Conclusion: Recap and Recommend
You have probably already delivered your overall conclusion right up front in your Introduction or in your Brief Answer. And each legal issue you discussed already ended with a conclusion.
So why write another conclusion?
A final conclusion takes advantage of the reader's tendency to pay the most attention to beginnings and endings.
Drop the final conclusion if you really don't need it and if firm memos don't routinely include it.
Otherwise use the final conclusion to add value as a summary recap and for strategic recommendations – as long as you avoid certain pitfalls.
A summary recap puts in one place everything you want to draw to the reader's attention.
Some lawyers want a final conclusion so they can just turn to the last page. The convenience of knowing exactly where to go to read the bottom line trumps any minor annoyance from repetition.
Some firms use the conclusion to categorize the memo for the firm's information retrieval system or memo bank. The conclusion has great value here.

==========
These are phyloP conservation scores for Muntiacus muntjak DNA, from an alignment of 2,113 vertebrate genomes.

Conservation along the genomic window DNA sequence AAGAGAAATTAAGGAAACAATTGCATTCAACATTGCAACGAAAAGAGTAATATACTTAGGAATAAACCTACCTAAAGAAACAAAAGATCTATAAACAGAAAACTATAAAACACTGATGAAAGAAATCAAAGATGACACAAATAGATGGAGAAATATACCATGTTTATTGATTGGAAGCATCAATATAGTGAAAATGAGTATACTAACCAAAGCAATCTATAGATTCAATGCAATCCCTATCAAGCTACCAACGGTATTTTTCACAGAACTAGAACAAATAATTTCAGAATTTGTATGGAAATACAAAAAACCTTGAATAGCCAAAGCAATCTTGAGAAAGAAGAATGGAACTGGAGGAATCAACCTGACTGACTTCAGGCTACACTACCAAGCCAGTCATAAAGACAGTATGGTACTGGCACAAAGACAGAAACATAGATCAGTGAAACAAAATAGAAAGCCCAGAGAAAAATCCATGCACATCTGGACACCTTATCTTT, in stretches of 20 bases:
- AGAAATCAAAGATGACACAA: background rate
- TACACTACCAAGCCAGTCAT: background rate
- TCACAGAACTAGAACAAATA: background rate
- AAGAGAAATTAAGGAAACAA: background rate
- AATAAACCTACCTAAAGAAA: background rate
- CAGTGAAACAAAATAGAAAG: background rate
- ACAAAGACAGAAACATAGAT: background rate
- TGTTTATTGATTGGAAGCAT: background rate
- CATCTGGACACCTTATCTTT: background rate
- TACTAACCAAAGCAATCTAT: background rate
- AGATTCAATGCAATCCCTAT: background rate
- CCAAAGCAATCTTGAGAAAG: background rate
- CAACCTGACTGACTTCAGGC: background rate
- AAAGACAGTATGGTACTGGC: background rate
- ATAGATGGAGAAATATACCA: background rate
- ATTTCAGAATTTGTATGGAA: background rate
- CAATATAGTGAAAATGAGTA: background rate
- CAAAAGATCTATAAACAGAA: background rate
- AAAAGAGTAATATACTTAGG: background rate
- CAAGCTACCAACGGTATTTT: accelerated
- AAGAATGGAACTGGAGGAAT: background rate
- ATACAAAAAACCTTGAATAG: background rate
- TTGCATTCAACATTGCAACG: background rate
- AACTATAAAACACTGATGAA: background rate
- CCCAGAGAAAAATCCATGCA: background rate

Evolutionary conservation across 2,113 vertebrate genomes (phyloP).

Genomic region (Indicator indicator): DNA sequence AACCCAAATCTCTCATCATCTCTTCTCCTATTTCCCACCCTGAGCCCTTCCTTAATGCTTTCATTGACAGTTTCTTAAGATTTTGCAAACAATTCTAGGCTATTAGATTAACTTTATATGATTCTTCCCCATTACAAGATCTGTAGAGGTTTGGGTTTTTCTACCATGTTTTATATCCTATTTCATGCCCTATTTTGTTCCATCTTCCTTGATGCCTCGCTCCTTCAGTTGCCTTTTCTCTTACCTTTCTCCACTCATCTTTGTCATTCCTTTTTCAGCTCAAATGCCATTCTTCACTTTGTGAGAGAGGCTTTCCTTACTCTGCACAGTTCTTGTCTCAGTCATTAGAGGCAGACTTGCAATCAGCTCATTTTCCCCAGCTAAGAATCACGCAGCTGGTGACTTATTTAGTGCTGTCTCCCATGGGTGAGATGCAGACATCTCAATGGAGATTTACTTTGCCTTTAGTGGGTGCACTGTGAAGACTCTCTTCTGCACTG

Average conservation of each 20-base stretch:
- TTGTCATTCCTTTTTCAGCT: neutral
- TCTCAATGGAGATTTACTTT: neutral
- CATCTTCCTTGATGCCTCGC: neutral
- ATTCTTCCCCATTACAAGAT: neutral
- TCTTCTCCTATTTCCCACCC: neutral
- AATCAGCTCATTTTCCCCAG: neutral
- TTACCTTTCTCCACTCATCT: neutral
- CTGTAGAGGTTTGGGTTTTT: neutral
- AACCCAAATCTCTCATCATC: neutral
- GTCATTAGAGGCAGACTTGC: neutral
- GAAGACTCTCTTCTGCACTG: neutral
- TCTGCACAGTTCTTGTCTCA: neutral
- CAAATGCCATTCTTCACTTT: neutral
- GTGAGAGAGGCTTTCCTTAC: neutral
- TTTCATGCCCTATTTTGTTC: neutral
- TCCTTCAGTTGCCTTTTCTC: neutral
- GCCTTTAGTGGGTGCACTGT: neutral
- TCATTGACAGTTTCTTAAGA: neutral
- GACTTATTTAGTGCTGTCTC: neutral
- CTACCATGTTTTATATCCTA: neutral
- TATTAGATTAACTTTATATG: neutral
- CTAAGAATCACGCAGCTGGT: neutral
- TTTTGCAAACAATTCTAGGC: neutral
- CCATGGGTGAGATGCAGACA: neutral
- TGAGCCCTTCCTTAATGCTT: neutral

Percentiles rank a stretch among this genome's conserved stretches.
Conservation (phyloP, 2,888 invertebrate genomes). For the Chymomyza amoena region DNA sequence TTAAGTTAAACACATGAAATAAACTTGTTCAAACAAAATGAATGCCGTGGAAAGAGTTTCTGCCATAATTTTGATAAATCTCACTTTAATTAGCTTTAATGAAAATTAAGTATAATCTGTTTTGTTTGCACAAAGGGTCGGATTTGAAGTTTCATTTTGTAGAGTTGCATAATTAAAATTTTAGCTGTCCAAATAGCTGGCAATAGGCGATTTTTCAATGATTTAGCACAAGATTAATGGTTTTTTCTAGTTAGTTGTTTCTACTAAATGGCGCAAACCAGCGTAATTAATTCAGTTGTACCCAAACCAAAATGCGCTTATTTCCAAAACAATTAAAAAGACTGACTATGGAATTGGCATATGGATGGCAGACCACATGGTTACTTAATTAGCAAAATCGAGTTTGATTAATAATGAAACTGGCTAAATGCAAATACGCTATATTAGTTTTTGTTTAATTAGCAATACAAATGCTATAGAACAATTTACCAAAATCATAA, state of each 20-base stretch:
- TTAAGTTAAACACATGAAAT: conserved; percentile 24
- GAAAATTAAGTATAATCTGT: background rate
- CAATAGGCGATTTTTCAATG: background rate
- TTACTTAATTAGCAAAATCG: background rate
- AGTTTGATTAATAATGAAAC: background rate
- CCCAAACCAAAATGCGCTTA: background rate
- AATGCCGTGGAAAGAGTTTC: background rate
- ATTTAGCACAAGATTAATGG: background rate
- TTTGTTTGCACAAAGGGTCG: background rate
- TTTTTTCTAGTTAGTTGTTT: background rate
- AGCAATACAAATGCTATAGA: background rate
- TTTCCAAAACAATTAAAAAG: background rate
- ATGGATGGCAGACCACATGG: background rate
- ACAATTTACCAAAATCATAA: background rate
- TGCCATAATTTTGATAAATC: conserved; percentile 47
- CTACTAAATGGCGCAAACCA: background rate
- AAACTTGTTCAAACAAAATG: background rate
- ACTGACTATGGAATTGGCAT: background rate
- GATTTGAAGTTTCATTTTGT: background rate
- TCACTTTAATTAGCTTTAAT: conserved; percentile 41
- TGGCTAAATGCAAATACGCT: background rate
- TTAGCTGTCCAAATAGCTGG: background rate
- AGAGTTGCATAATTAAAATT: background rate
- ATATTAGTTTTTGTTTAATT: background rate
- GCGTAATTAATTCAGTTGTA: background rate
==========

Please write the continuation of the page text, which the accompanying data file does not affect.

A memo with many sub-issues or complicated discussions benefits from a summary tying the issues together. Your final conclusion can:
- expand or qualify your brief answer
- identify the issues most likely to be controversial
- reiterate assumptions you want the decision-maker to remember to take into account.
This is your chance to focus on results, to think strategically and creatively, and to offer the best solution to the client's problem.
- What are the options?
- What dispute resolution processes need to be discussed?
- What are the next steps?
- Are there practical questions that need to be answered?
- What loose ends need to be tied-up?
- Is there more information needed?
- Do facts need to be checked or evidence secured?
- Are there filing deadlines?
Here is where you demonstrate your judgment and your value as a member of the client's legal team.
Conclusion Pitfalls: The Must Not Do List
- Don't reiterate your legal analysis.
- Don't reiterate the cases or doctrine or policy rationales or contradictions you struggled with.
- Don't introduce "new" information – anything that does not appear in either your discussion or fact statement.
- Don't waffle. Don't hesitate. DON'T SAY:
- "It's all up to the court."
- "The court will have to decide..."
- "It depends on whether the jury believes..."
- "If the court can be persuaded that...
- "The court may agree…"
- "The case could go either way."
Use the conclusion to conclude.